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Klassen: Feeder market sets new records

Western Canadian feeder cattle prices set new record highs at most auction barns last week. It appears that pen closeouts are profitable by approximately $200/head and feedlot operators are anxious to reload. Buying interest for grassers is also starting to step forward and backgrounding operators were actively buying lighter weight cattle, lifting prices for calves and feather-light categories.

Despite softer wholesale beef prices, Alberta packers were buying fed cattle at $138 per hundredweight (cwt), setting a stronger tone to the feeder complex. Canadian and U.S. year-to-date beef production is running nine per cent behind year-ago levels and the beef pipeline remains relatively thin. Until we see the slaughter pace increase, the fed market is expected to remain firm supporting the feeding margin structure and prices for replacement cattle.

A group of 110 black steers weighing 691 pounds sold for a whopping $191/cwt in southern Alberta. A similar-sized group weighing just under 850 lbs. sold for $171/cwt at the same sale. In central Alberta, Charolais-cross steers weighing 770 lbs. sold for $181/cwt. Lighter-weight mixed red and black steers weighing 550 lbs. sold for $215/cwt.

The feeder market has moved into a new price range over the past month due to the current feeding margin structure. However, the break-even prices on current replacements cattle are in the range of $135 to $138/cwt. Feedlot operators are counting on the fed market to remain stable into the summer months. This is very hard to justify given the fact that the June live cattle futures are trading at a $9 discount to the April contract.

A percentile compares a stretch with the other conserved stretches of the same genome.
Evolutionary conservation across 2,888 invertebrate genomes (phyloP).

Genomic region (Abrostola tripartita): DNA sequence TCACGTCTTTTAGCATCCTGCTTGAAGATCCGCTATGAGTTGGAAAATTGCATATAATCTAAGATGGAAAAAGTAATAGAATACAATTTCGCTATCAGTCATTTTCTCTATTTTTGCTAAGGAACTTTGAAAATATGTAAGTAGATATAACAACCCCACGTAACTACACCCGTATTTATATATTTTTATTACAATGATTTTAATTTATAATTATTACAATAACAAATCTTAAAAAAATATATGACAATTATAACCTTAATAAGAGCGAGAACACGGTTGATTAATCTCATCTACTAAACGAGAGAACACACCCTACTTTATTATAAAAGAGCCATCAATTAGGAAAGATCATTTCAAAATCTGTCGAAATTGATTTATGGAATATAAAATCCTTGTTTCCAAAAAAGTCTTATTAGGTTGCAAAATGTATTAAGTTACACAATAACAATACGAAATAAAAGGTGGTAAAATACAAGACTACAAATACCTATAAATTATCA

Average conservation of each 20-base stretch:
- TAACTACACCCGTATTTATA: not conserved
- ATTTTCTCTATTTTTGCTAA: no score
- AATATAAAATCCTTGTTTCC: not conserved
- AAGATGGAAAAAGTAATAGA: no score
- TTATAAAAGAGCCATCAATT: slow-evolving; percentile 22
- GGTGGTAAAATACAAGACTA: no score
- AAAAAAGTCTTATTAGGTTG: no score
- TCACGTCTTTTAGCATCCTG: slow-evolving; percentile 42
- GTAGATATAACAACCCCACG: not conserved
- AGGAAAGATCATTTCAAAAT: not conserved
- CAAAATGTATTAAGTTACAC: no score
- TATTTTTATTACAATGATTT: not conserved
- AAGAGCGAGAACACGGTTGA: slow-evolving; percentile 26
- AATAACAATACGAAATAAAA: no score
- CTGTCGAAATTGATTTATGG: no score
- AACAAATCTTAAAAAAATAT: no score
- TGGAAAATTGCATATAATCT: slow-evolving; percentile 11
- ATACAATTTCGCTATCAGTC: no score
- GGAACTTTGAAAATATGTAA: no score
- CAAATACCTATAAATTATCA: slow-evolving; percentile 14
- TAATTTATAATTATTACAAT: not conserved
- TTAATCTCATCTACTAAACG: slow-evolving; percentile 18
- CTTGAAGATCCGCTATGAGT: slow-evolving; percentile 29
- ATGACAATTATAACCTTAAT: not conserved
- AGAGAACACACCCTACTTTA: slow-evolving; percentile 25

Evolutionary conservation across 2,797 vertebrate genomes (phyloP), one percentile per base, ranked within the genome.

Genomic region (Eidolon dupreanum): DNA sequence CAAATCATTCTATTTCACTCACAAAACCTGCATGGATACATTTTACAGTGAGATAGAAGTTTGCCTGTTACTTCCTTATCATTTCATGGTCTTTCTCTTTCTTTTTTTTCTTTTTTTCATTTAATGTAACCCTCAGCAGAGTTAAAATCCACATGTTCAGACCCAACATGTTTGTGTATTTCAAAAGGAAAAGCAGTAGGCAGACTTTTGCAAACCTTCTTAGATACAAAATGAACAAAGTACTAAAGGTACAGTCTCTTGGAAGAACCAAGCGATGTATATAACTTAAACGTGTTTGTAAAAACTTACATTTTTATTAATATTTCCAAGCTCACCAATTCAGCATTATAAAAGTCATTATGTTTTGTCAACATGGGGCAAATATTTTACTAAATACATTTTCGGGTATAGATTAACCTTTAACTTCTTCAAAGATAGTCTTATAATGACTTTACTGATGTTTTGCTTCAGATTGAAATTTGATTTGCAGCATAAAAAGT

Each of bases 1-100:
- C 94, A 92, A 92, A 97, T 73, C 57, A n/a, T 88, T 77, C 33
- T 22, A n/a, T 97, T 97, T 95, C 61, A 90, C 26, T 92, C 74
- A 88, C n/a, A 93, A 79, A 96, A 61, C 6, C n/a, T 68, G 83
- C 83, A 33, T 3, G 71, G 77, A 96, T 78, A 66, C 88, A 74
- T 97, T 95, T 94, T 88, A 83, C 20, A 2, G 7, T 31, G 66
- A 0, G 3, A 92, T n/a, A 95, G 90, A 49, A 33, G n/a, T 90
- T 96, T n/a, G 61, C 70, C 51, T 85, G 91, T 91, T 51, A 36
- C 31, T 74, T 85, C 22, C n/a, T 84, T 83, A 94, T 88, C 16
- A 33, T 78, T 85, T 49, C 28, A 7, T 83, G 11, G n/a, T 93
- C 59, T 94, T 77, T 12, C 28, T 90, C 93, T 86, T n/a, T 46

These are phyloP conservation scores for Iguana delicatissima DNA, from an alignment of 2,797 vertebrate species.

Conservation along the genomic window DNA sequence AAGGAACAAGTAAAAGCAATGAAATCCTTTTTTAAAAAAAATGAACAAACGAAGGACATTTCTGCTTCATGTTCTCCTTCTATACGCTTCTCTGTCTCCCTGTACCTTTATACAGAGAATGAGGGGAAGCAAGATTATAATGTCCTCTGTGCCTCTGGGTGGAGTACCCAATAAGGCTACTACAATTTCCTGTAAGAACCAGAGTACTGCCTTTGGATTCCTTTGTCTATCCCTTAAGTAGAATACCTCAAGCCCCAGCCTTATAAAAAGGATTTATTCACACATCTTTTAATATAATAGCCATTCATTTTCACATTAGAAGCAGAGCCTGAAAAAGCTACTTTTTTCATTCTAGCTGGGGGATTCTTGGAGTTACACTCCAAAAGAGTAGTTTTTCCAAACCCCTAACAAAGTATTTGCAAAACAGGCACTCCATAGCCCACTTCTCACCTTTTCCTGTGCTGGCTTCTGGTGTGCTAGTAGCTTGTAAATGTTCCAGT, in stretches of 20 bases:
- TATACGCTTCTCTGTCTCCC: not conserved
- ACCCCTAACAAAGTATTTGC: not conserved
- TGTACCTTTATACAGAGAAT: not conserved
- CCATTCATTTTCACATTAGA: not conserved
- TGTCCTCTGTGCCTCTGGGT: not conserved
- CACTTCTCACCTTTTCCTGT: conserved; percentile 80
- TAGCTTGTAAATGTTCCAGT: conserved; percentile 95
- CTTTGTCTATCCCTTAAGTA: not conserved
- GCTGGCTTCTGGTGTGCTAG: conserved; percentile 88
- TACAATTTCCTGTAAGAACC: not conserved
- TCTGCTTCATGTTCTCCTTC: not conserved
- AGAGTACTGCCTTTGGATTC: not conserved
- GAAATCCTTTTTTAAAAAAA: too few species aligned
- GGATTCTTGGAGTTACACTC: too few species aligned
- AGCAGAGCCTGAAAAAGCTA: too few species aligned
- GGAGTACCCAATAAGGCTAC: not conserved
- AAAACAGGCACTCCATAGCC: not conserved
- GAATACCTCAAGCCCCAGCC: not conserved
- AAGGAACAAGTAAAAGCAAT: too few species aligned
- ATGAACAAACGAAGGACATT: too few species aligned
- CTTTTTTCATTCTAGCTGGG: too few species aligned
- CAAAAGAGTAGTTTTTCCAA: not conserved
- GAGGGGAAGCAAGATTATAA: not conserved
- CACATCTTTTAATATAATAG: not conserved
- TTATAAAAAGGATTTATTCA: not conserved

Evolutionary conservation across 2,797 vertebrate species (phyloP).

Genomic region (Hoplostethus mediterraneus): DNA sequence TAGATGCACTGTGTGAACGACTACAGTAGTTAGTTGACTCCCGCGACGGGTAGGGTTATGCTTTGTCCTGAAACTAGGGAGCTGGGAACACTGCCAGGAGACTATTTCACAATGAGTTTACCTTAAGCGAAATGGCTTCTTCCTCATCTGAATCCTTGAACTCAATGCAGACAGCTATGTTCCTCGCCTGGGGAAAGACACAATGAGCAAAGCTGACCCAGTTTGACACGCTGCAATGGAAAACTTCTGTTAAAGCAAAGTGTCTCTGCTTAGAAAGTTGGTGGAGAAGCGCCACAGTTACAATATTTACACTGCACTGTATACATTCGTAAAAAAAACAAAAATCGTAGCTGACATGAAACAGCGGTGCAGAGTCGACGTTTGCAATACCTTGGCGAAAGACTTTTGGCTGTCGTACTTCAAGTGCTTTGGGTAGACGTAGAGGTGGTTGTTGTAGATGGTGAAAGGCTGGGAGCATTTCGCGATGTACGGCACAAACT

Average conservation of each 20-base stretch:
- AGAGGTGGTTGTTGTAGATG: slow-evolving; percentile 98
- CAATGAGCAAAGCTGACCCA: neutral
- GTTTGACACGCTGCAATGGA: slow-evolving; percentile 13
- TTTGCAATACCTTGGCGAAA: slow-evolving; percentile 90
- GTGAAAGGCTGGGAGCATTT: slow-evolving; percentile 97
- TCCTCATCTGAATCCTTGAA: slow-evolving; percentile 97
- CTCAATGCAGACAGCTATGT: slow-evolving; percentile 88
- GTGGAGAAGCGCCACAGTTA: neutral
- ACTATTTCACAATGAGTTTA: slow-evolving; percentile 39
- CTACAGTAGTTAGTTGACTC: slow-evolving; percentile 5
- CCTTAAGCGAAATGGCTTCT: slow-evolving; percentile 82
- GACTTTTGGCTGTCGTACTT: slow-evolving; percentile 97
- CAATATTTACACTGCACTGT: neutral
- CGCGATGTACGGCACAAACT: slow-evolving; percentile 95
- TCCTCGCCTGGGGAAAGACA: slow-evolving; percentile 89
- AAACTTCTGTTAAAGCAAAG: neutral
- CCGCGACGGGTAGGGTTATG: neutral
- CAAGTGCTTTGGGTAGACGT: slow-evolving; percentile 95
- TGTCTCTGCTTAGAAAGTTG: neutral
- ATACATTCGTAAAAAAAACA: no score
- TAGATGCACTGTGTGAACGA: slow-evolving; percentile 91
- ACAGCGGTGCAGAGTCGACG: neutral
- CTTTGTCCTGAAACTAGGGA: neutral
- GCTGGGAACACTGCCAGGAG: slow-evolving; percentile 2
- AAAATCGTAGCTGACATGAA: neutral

Feed barley prices jumped late in the week to $168 per tonne in the Lethbridge area, up $10 from seven days earlier. Without going into detail, the Statistics Canada Dec. 31 stocks report suggested the 2013 barley yields may have been overstated. The barley market appears to have stabilized for the time being and costs per pound gain will be slightly higher than earlier anticipated, which will temper the upside in the feeder market.

– Jerry Klassen is a commodity market analyst in Winnipeg and maintains an interest in the family feedlot in southern Alberta. He writes an in-depth biweekly commentary, Canadian Feedlot and Cattle Market Analysis, for feedlot operators in Canada. He can be reached by email at [email protected] for questions or comments.

About the author

Contributor

Jerry Klassen manages the Canadian office of Swiss-based grain trader GAP  SA Grains and Produits Ltd., and is president and founder of Resilient Capital specializing in proprietary commodity futures trading and market analysis. Jerry consults with feedlots on risk management and writes a weekly cattle market commentary. He can be reached at 204 504 8339.

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